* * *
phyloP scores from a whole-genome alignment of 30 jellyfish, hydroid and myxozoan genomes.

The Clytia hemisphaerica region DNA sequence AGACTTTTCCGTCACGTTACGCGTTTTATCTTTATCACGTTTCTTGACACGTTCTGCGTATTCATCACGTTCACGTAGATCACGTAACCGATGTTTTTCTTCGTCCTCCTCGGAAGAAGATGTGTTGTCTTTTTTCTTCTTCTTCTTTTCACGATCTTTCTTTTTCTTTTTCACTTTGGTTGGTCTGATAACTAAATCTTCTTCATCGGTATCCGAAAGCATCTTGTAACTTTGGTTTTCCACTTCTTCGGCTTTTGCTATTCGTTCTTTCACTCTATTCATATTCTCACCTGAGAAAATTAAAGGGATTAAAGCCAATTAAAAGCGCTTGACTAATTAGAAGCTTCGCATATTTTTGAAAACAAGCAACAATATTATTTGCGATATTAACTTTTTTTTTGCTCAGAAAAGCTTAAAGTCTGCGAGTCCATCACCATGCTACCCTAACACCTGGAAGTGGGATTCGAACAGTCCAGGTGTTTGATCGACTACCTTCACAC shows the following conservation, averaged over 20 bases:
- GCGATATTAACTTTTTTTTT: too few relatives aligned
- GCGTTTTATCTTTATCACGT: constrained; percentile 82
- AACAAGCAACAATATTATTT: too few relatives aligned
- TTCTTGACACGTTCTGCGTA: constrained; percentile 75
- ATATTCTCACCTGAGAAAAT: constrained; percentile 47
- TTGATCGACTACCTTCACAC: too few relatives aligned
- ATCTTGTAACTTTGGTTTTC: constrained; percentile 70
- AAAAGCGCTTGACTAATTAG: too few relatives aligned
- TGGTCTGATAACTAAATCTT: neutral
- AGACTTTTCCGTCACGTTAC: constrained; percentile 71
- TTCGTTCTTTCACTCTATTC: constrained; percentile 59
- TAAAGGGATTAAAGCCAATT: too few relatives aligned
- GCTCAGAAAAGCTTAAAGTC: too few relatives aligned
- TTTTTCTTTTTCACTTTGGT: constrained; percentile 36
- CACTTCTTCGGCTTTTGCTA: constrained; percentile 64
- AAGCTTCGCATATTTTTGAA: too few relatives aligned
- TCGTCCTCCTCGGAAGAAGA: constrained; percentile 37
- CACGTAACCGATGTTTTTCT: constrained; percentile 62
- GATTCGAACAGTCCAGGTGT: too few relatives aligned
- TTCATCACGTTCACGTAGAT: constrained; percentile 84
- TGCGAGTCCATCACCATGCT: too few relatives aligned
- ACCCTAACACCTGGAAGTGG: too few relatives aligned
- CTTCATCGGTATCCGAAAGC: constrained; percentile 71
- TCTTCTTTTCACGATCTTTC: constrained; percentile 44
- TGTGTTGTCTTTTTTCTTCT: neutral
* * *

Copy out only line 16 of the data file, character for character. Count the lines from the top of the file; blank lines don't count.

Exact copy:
- TTTTTCTTTTTCACTTTGGT: constrained; percentile 36